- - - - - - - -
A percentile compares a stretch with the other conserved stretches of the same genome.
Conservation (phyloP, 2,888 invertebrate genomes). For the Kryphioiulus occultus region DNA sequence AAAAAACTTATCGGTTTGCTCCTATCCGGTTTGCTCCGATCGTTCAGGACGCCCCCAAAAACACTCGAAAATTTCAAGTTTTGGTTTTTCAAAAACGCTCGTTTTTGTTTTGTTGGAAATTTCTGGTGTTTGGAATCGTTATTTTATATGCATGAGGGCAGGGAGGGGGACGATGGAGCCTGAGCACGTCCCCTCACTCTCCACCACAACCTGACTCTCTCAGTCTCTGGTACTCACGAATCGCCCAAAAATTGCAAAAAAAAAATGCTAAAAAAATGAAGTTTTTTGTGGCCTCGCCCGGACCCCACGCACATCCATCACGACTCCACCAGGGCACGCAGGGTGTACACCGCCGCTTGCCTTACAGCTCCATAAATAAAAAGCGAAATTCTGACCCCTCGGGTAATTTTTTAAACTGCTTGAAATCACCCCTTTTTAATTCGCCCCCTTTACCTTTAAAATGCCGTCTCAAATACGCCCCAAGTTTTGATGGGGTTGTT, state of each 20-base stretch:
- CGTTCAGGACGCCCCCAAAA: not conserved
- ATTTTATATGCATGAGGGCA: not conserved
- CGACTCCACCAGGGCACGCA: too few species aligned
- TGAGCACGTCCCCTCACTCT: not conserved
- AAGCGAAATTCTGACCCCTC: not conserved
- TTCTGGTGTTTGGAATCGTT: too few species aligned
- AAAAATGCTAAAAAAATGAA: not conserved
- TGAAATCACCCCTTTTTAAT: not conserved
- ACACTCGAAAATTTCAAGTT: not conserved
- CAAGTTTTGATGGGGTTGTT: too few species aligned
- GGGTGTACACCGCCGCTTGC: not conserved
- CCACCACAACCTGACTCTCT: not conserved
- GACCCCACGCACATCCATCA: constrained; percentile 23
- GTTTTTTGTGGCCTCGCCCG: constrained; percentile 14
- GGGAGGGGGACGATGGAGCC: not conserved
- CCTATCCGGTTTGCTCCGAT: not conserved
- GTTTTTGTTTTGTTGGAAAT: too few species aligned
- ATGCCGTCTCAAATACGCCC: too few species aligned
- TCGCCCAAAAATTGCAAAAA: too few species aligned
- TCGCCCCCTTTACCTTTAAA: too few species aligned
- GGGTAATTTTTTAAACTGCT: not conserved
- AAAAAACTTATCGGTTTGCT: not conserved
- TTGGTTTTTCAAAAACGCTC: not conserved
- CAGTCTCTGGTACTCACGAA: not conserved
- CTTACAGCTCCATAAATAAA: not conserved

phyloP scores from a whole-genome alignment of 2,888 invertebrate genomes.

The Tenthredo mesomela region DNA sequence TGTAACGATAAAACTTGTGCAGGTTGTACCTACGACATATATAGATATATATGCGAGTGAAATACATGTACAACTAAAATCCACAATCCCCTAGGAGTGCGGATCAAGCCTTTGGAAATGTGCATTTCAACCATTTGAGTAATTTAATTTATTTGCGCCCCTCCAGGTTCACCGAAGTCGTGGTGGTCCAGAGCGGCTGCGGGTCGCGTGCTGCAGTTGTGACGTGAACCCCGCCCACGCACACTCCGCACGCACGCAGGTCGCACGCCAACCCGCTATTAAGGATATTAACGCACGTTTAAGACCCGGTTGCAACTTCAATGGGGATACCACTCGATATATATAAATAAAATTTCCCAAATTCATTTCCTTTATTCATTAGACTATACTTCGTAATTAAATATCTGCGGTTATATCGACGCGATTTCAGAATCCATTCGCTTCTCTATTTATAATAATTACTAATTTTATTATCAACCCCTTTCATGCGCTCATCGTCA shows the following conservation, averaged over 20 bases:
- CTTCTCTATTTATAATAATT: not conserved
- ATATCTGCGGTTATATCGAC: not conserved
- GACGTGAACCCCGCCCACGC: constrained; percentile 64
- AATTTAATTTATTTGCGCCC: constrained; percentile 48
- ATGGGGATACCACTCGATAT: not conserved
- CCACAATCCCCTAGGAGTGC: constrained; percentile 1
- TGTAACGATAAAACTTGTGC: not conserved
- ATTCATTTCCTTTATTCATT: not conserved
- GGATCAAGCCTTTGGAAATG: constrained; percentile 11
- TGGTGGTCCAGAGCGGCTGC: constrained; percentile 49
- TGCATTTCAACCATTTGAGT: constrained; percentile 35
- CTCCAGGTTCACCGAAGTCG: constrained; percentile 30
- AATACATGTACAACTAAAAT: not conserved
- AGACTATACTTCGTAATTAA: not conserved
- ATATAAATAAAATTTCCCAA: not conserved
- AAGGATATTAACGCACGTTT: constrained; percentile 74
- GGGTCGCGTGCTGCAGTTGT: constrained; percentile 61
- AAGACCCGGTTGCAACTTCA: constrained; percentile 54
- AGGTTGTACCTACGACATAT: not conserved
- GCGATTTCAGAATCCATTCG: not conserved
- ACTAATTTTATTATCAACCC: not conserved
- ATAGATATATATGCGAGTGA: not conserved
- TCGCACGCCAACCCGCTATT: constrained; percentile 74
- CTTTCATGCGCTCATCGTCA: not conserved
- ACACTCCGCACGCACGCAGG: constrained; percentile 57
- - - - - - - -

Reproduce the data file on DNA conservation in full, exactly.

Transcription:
A percentile compares a stretch with the other conserved stretches of the same genome.
Conservation (phyloP, 2,888 invertebrate genomes). For the Kryphioiulus occultus region DNA sequence AAAAAACTTATCGGTTTGCTCCTATCCGGTTTGCTCCGATCGTTCAGGACGCCCCCAAAAACACTCGAAAATTTCAAGTTTTGGTTTTTCAAAAACGCTCGTTTTTGTTTTGTTGGAAATTTCTGGTGTTTGGAATCGTTATTTTATATGCATGAGGGCAGGGAGGGGGACGATGGAGCCTGAGCACGTCCCCTCACTCTCCACCACAACCTGACTCTCTCAGTCTCTGGTACTCACGAATCGCCCAAAAATTGCAAAAAAAAAATGCTAAAAAAATGAAGTTTTTTGTGGCCTCGCCCGGACCCCACGCACATCCATCACGACTCCACCAGGGCACGCAGGGTGTACACCGCCGCTTGCCTTACAGCTCCATAAATAAAAAGCGAAATTCTGACCCCTCGGGTAATTTTTTAAACTGCTTGAAATCACCCCTTTTTAATTCGCCCCCTTTACCTTTAAAATGCCGTCTCAAATACGCCCCAAGTTTTGATGGGGTTGTT, state of each 20-base stretch:
- CGTTCAGGACGCCCCCAAAA: not conserved
- ATTTTATATGCATGAGGGCA: not conserved
- CGACTCCACCAGGGCACGCA: too few species aligned
- TGAGCACGTCCCCTCACTCT: not conserved
- AAGCGAAATTCTGACCCCTC: not conserved
- TTCTGGTGTTTGGAATCGTT: too few species aligned
- AAAAATGCTAAAAAAATGAA: not conserved
- TGAAATCACCCCTTTTTAAT: not conserved
- ACACTCGAAAATTTCAAGTT: not conserved
- CAAGTTTTGATGGGGTTGTT: too few species aligned
- GGGTGTACACCGCCGCTTGC: not conserved
- CCACCACAACCTGACTCTCT: not conserved
- GACCCCACGCACATCCATCA: constrained; percentile 23
- GTTTTTTGTGGCCTCGCCCG: constrained; percentile 14
- GGGAGGGGGACGATGGAGCC: not conserved
- CCTATCCGGTTTGCTCCGAT: not conserved
- GTTTTTGTTTTGTTGGAAAT: too few species aligned
- ATGCCGTCTCAAATACGCCC: too few species aligned
- TCGCCCAAAAATTGCAAAAA: too few species aligned
- TCGCCCCCTTTACCTTTAAA: too few species aligned
- GGGTAATTTTTTAAACTGCT: not conserved
- AAAAAACTTATCGGTTTGCT: not conserved
- TTGGTTTTTCAAAAACGCTC: not conserved
- CAGTCTCTGGTACTCACGAA: not conserved
- CTTACAGCTCCATAAATAAA: not conserved

phyloP scores from a whole-genome alignment of 2,888 invertebrate genomes.

The Tenthredo mesomela region DNA sequence TGTAACGATAAAACTTGTGCAGGTTGTACCTACGACATATATAGATATATATGCGAGTGAAATACATGTACAACTAAAATCCACAATCCCCTAGGAGTGCGGATCAAGCCTTTGGAAATGTGCATTTCAACCATTTGAGTAATTTAATTTATTTGCGCCCCTCCAGGTTCACCGAAGTCGTGGTGGTCCAGAGCGGCTGCGGGTCGCGTGCTGCAGTTGTGACGTGAACCCCGCCCACGCACACTCCGCACGCACGCAGGTCGCACGCCAACCCGCTATTAAGGATATTAACGCACGTTTAAGACCCGGTTGCAACTTCAATGGGGATACCACTCGATATATATAAATAAAATTTCCCAAATTCATTTCCTTTATTCATTAGACTATACTTCGTAATTAAATATCTGCGGTTATATCGACGCGATTTCAGAATCCATTCGCTTCTCTATTTATAATAATTACTAATTTTATTATCAACCCCTTTCATGCGCTCATCGTCA shows the following conservation, averaged over 20 bases:
- CTTCTCTATTTATAATAATT: not conserved
- ATATCTGCGGTTATATCGAC: not conserved
- GACGTGAACCCCGCCCACGC: constrained; percentile 64
- AATTTAATTTATTTGCGCCC: constrained; percentile 48
- ATGGGGATACCACTCGATAT: not conserved
- CCACAATCCCCTAGGAGTGC: constrained; percentile 1
- TGTAACGATAAAACTTGTGC: not conserved
- ATTCATTTCCTTTATTCATT: not conserved
- GGATCAAGCCTTTGGAAATG: constrained; percentile 11
- TGGTGGTCCAGAGCGGCTGC: constrained; percentile 49
- TGCATTTCAACCATTTGAGT: constrained; percentile 35
- CTCCAGGTTCACCGAAGTCG: constrained; percentile 30
- AATACATGTACAACTAAAAT: not conserved
- AGACTATACTTCGTAATTAA: not conserved
- ATATAAATAAAATTTCCCAA: not conserved
- AAGGATATTAACGCACGTTT: constrained; percentile 74
- GGGTCGCGTGCTGCAGTTGT: constrained; percentile 61
- AAGACCCGGTTGCAACTTCA: constrained; percentile 54
- AGGTTGTACCTACGACATAT: not conserved
- GCGATTTCAGAATCCATTCG: not conserved
- ACTAATTTTATTATCAACCC: not conserved
- ATAGATATATATGCGAGTGA: not conserved
- TCGCACGCCAACCCGCTATT: constrained; percentile 74
- CTTTCATGCGCTCATCGTCA: not conserved
- ACACTCCGCACGCACGCAGG: constrained; percentile 57